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Keramea, P.; Kokkos, N.; Zodiatis, G.; Sylaios, G. The Oil Spill Models. Encyclopedia. Available online: (accessed on 15 June 2024).
Keramea P, Kokkos N, Zodiatis G, Sylaios G. The Oil Spill Models. Encyclopedia. Available at: Accessed June 15, 2024.
Keramea, Panagiota, Nikolaos Kokkos, George Zodiatis, Georgios Sylaios. "The Oil Spill Models" Encyclopedia, (accessed June 15, 2024).
Keramea, P., Kokkos, N., Zodiatis, G., & Sylaios, G. (2023, June 05). The Oil Spill Models. In Encyclopedia.
Keramea, Panagiota, et al. "The Oil Spill Models." Encyclopedia. Web. 05 June, 2023.
The Oil Spill Models

Oil spills may have devastating effects on marine ecosystems, public health, the economy, and coastal communities. To predict in near real time oil spill transport and fate with increased reliability, these models are usually coupled operationally to synoptic meteorological, hydrodynamic, and wave models. 

oil spill modeling meteorological and hydrodynamic forcing wave models met-ocean data forecasting biogeochemical models

1. Introduction

When crude oil is accidentally released in the marine environment, an oil slick is formed appearing as a thin oily layer, floating on the sea surface [1]. The slick is shaped by the slow, low-scale, and diffusive processes, responsible for changing the contaminants’ concentration, and is transported by the large-scale advective processes, advancing the center of the oil-slick mass to the direction of background currents, winds, and waves [2]. This implies that the ambient environment of the spill significantly determines its movement and fate. The amount of oil spilled in the ocean, the oil’s initial physicochemical properties, the prevailing weather and sea state conditions, and other spill-specific and environmental factors affect the timing, duration, and relative importance of each physical and biochemical oil-weathering process (known as OWP), affecting the slick [3][4][5]. Since hydrocarbons are nonconservative pollutants, OWPs cause longterm changes in their physicochemical properties, such as oil density and viscosity [6]. The most important OWPs are spreading, evaporation, dispersion/diffusion, emulsification, and dissolution. Photooxidation, biodegradation, and sedimentation act over longer time periods and determine oil’s ultimate behavior [7].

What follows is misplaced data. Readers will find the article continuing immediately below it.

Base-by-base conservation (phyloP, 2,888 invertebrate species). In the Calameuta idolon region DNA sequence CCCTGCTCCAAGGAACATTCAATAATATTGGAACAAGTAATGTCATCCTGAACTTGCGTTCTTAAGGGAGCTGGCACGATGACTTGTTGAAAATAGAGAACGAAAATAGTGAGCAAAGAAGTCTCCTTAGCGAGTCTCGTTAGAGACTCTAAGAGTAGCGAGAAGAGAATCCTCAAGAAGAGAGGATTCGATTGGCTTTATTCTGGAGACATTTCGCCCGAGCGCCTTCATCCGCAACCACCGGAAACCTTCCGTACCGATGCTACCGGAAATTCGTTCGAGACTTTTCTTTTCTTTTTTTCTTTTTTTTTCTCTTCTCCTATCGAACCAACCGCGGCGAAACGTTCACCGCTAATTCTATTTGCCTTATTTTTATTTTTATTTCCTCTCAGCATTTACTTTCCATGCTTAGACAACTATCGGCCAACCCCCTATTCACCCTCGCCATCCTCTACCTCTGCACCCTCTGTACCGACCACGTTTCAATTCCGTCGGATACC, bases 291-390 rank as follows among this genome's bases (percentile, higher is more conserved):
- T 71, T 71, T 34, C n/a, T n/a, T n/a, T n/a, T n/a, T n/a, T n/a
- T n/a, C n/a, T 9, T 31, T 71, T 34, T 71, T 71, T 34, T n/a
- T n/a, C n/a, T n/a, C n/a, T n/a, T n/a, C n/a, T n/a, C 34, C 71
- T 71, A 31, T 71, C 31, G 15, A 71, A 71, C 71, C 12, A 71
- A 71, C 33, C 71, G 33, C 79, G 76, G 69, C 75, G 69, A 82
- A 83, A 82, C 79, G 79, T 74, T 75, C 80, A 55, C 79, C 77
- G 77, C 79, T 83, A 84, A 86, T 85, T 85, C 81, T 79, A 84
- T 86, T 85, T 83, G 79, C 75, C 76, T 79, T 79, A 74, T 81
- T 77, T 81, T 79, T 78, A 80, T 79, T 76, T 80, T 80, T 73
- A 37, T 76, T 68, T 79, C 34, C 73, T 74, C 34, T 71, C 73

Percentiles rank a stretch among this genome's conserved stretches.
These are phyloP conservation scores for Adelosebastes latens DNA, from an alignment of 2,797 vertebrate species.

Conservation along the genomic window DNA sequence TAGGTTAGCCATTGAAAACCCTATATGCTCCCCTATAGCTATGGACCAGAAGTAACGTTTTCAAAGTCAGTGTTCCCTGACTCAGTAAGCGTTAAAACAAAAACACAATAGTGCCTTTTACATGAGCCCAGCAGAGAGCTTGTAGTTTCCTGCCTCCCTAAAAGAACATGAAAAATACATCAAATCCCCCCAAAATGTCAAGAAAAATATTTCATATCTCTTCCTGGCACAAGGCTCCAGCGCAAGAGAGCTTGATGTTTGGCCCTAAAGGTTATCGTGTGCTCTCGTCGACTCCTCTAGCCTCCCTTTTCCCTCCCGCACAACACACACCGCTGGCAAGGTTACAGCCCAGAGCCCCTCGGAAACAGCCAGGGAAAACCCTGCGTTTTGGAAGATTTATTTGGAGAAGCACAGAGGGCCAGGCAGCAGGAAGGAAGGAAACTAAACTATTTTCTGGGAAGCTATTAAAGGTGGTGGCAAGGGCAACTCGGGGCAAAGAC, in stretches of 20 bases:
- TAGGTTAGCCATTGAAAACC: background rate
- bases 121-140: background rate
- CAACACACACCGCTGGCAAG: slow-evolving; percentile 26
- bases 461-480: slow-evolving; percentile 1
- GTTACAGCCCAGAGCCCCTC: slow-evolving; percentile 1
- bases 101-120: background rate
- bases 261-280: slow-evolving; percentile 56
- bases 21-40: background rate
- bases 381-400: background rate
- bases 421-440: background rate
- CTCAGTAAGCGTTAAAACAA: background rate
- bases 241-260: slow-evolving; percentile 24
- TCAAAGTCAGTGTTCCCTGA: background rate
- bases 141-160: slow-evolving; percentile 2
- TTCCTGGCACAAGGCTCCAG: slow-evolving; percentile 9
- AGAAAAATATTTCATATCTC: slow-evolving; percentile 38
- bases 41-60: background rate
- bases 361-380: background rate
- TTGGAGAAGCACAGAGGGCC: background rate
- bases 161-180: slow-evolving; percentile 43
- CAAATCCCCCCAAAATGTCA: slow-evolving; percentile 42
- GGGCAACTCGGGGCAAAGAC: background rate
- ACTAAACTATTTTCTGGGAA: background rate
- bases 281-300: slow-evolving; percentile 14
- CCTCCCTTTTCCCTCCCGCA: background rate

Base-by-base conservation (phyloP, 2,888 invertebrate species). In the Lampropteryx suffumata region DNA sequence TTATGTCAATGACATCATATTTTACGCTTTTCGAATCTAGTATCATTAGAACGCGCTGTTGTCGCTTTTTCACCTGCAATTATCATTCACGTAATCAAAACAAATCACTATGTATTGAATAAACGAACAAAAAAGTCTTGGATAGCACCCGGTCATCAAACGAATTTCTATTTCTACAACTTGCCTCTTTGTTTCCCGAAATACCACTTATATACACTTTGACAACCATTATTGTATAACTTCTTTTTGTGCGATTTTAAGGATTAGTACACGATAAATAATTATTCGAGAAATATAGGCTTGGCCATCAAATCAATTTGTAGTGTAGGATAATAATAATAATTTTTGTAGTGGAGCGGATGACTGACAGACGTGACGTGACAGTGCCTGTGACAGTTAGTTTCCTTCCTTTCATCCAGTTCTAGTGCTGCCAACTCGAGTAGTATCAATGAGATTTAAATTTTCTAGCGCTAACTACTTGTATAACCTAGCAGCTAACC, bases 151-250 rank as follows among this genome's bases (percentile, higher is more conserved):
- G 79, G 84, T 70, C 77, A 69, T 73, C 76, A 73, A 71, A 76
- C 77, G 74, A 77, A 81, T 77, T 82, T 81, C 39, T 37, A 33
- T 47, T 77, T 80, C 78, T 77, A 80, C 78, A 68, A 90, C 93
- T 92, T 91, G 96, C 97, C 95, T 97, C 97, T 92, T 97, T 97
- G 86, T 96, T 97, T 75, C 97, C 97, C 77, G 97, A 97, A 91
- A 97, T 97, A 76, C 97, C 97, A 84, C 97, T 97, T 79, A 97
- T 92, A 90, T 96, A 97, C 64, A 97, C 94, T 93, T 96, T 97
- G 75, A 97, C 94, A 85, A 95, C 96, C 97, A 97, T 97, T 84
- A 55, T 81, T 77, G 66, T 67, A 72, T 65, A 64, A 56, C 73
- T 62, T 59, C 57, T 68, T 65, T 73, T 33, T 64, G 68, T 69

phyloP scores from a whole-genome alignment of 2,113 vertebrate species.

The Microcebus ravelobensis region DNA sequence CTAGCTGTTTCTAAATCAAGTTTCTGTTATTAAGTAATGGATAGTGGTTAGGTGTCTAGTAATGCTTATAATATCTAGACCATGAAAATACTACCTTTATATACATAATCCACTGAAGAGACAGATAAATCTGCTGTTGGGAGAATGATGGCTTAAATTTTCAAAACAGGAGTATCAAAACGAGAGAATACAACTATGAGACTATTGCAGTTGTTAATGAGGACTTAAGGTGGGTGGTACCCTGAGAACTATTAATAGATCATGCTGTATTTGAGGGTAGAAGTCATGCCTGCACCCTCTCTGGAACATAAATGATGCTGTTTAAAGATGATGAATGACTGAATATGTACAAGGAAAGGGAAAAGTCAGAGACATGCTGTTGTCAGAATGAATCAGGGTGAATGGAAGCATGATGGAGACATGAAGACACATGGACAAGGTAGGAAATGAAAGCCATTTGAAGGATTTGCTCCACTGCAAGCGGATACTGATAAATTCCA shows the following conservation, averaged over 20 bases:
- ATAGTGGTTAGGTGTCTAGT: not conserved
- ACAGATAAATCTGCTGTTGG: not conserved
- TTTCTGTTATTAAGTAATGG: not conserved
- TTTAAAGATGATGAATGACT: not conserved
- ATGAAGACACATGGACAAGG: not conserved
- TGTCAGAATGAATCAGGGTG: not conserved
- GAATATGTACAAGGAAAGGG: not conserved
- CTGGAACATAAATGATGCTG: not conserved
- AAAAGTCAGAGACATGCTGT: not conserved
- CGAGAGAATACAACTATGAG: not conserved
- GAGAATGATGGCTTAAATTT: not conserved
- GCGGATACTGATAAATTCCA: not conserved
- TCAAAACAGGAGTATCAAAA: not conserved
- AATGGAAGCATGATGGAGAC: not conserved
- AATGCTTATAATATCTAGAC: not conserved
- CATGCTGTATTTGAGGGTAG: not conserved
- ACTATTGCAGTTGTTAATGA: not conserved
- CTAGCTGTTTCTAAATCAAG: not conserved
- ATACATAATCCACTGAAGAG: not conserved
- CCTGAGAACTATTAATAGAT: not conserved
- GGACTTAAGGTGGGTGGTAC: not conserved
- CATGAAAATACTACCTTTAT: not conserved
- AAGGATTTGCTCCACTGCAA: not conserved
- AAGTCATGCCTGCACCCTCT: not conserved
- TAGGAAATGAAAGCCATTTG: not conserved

Planning for and responding to an oil spill requires rigorous comprehension of baseline environmental characteristics and processes [8]. Oil-spill models help the response agencies lessen the damaging impacts on the environment by predicting the path of at-sea oil spills. Predicting the spillage trajectory is the main outcome of oil-spill models, highlighting the potential for ecosystem harm as an incident develops, while, in parallel, assisting in the optimization of the cleanup efforts [9][10][11]. Any guidance that oil-spill modeling may offer could be extremely important for the authorities, given the tremendous effect and costs associated with oil spills. Risk evaluation, readiness planning and analysis of the environmental effects of the oil industry infrastructure, heavily rely on oil spill modeling [12]. When models are run, a wide range of input variables and actual met-ocean conditions might result in multiple alternative trajectories [13]. Following analysis, these trajectories are plotted on maps to create reaction strategies. Emergency responders must be knowledgeable about the type of oil, the location, and the marine and coastal habitats the spillage may affect. Thus, governments, oil exploration and production firms, insurance companies, and other stakeholders may evaluate whether the adequate resources, tools, and procedures are in place to respond to oil spill incidents. Simulating different scenarios may allow for assessing the potential environmental impacts and device plans on the movement of the response supplies to the necessary locations [14][15]. This procedure could lead to the assessment of the efficacy of various response strategies, as well as their benefits and drawbacks [10][12]. Additionally, it is expected to aid responders to organize and mobilize socioeconomic resources to limit environmental impacts along the oil’s potential course [8].